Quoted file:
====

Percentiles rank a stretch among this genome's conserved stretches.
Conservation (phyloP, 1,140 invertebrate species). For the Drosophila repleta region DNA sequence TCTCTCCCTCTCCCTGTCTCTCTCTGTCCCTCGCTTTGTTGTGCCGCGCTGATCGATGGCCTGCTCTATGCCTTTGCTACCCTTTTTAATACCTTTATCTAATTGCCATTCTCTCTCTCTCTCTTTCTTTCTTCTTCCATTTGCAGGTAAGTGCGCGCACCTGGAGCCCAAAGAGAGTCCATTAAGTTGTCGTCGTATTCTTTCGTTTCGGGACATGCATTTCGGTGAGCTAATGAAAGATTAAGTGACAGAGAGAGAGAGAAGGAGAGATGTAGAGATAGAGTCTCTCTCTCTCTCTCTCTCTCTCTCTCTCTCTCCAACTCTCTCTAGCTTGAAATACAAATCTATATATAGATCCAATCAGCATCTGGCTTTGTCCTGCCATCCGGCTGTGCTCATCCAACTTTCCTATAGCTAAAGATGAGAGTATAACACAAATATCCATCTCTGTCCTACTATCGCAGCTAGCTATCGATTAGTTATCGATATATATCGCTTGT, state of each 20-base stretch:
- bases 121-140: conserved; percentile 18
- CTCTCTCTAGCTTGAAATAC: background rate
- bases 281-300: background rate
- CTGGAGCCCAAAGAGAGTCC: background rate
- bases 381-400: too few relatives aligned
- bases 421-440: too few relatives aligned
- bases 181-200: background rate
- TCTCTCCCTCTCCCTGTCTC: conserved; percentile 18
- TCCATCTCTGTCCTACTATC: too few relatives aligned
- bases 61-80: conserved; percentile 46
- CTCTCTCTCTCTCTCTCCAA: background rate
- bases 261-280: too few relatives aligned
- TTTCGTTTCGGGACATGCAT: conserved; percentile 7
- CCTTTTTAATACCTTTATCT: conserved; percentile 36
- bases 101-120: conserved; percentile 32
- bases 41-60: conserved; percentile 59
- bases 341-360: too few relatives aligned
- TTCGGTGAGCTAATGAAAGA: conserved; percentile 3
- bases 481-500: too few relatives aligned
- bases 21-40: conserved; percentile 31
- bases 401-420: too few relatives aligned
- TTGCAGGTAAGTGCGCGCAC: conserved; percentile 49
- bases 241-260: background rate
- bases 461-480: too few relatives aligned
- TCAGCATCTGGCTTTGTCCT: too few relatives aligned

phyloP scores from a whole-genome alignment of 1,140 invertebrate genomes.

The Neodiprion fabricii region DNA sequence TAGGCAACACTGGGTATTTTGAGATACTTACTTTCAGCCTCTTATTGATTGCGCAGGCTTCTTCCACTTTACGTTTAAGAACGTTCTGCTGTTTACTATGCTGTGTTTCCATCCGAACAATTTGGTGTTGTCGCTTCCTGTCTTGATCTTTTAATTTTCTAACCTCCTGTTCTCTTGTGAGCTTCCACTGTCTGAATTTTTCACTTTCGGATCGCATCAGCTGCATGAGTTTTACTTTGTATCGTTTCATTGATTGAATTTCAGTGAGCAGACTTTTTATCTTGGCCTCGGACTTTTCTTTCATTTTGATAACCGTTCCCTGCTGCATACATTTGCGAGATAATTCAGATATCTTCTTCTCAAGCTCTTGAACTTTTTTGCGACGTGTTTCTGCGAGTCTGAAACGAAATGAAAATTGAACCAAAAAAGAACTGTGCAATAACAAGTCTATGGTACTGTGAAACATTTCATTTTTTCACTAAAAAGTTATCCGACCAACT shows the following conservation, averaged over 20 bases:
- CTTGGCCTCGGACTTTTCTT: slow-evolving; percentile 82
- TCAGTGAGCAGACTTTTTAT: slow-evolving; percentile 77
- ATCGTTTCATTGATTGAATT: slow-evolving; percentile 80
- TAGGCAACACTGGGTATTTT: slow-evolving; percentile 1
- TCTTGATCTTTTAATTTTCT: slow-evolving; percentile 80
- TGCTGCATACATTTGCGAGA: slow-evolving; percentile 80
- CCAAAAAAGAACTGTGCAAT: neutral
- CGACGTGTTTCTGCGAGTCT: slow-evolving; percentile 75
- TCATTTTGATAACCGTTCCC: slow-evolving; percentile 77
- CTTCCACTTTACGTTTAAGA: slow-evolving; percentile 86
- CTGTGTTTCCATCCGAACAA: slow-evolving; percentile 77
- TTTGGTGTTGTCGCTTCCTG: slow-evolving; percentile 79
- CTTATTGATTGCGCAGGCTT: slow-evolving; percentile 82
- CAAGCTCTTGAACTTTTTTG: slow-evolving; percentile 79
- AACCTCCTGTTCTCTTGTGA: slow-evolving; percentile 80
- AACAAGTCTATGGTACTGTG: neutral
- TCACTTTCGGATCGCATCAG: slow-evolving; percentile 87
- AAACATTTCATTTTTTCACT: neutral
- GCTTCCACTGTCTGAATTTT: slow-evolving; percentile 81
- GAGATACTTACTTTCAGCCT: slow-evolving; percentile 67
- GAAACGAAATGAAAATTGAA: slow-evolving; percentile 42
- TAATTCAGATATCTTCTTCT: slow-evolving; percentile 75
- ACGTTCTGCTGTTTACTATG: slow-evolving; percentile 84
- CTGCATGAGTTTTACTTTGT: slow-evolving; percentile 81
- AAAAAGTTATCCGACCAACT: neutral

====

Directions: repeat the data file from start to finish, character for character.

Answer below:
Percentiles rank a stretch among this genome's conserved stretches.
Conservation (phyloP, 1,140 invertebrate species). For the Drosophila repleta region DNA sequence TCTCTCCCTCTCCCTGTCTCTCTCTGTCCCTCGCTTTGTTGTGCCGCGCTGATCGATGGCCTGCTCTATGCCTTTGCTACCCTTTTTAATACCTTTATCTAATTGCCATTCTCTCTCTCTCTCTTTCTTTCTTCTTCCATTTGCAGGTAAGTGCGCGCACCTGGAGCCCAAAGAGAGTCCATTAAGTTGTCGTCGTATTCTTTCGTTTCGGGACATGCATTTCGGTGAGCTAATGAAAGATTAAGTGACAGAGAGAGAGAGAAGGAGAGATGTAGAGATAGAGTCTCTCTCTCTCTCTCTCTCTCTCTCTCTCTCTCCAACTCTCTCTAGCTTGAAATACAAATCTATATATAGATCCAATCAGCATCTGGCTTTGTCCTGCCATCCGGCTGTGCTCATCCAACTTTCCTATAGCTAAAGATGAGAGTATAACACAAATATCCATCTCTGTCCTACTATCGCAGCTAGCTATCGATTAGTTATCGATATATATCGCTTGT, state of each 20-base stretch:
- bases 121-140: conserved; percentile 18
- CTCTCTCTAGCTTGAAATAC: background rate
- bases 281-300: background rate
- CTGGAGCCCAAAGAGAGTCC: background rate
- bases 381-400: too few relatives aligned
- bases 421-440: too few relatives aligned
- bases 181-200: background rate
- TCTCTCCCTCTCCCTGTCTC: conserved; percentile 18
- TCCATCTCTGTCCTACTATC: too few relatives aligned
- bases 61-80: conserved; percentile 46
- CTCTCTCTCTCTCTCTCCAA: background rate
- bases 261-280: too few relatives aligned
- TTTCGTTTCGGGACATGCAT: conserved; percentile 7
- CCTTTTTAATACCTTTATCT: conserved; percentile 36
- bases 101-120: conserved; percentile 32
- bases 41-60: conserved; percentile 59
- bases 341-360: too few relatives aligned
- TTCGGTGAGCTAATGAAAGA: conserved; percentile 3
- bases 481-500: too few relatives aligned
- bases 21-40: conserved; percentile 31
- bases 401-420: too few relatives aligned
- TTGCAGGTAAGTGCGCGCAC: conserved; percentile 49
- bases 241-260: background rate
- bases 461-480: too few relatives aligned
- TCAGCATCTGGCTTTGTCCT: too few relatives aligned

phyloP scores from a whole-genome alignment of 1,140 invertebrate genomes.

The Neodiprion fabricii region DNA sequence TAGGCAACACTGGGTATTTTGAGATACTTACTTTCAGCCTCTTATTGATTGCGCAGGCTTCTTCCACTTTACGTTTAAGAACGTTCTGCTGTTTACTATGCTGTGTTTCCATCCGAACAATTTGGTGTTGTCGCTTCCTGTCTTGATCTTTTAATTTTCTAACCTCCTGTTCTCTTGTGAGCTTCCACTGTCTGAATTTTTCACTTTCGGATCGCATCAGCTGCATGAGTTTTACTTTGTATCGTTTCATTGATTGAATTTCAGTGAGCAGACTTTTTATCTTGGCCTCGGACTTTTCTTTCATTTTGATAACCGTTCCCTGCTGCATACATTTGCGAGATAATTCAGATATCTTCTTCTCAAGCTCTTGAACTTTTTTGCGACGTGTTTCTGCGAGTCTGAAACGAAATGAAAATTGAACCAAAAAAGAACTGTGCAATAACAAGTCTATGGTACTGTGAAACATTTCATTTTTTCACTAAAAAGTTATCCGACCAACT shows the following conservation, averaged over 20 bases:
- CTTGGCCTCGGACTTTTCTT: slow-evolving; percentile 82
- TCAGTGAGCAGACTTTTTAT: slow-evolving; percentile 77
- ATCGTTTCATTGATTGAATT: slow-evolving; percentile 80
- TAGGCAACACTGGGTATTTT: slow-evolving; percentile 1
- TCTTGATCTTTTAATTTTCT: slow-evolving; percentile 80
- TGCTGCATACATTTGCGAGA: slow-evolving; percentile 80
- CCAAAAAAGAACTGTGCAAT: neutral
- CGACGTGTTTCTGCGAGTCT: slow-evolving; percentile 75
- TCATTTTGATAACCGTTCCC: slow-evolving; percentile 77
- CTTCCACTTTACGTTTAAGA: slow-evolving; percentile 86
- CTGTGTTTCCATCCGAACAA: slow-evolving; percentile 77
- TTTGGTGTTGTCGCTTCCTG: slow-evolving; percentile 79
- CTTATTGATTGCGCAGGCTT: slow-evolving; percentile 82
- CAAGCTCTTGAACTTTTTTG: slow-evolving; percentile 79
- AACCTCCTGTTCTCTTGTGA: slow-evolving; percentile 80
- AACAAGTCTATGGTACTGTG: neutral
- TCACTTTCGGATCGCATCAG: slow-evolving; percentile 87
- AAACATTTCATTTTTTCACT: neutral
- GCTTCCACTGTCTGAATTTT: slow-evolving; percentile 81
- GAGATACTTACTTTCAGCCT: slow-evolving; percentile 67
- GAAACGAAATGAAAATTGAA: slow-evolving; percentile 42
- TAATTCAGATATCTTCTTCT: slow-evolving; percentile 75
- ACGTTCTGCTGTTTACTATG: slow-evolving; percentile 84
- CTGCATGAGTTTTACTTTGT: slow-evolving; percentile 81
- AAAAAGTTATCCGACCAACT: neutral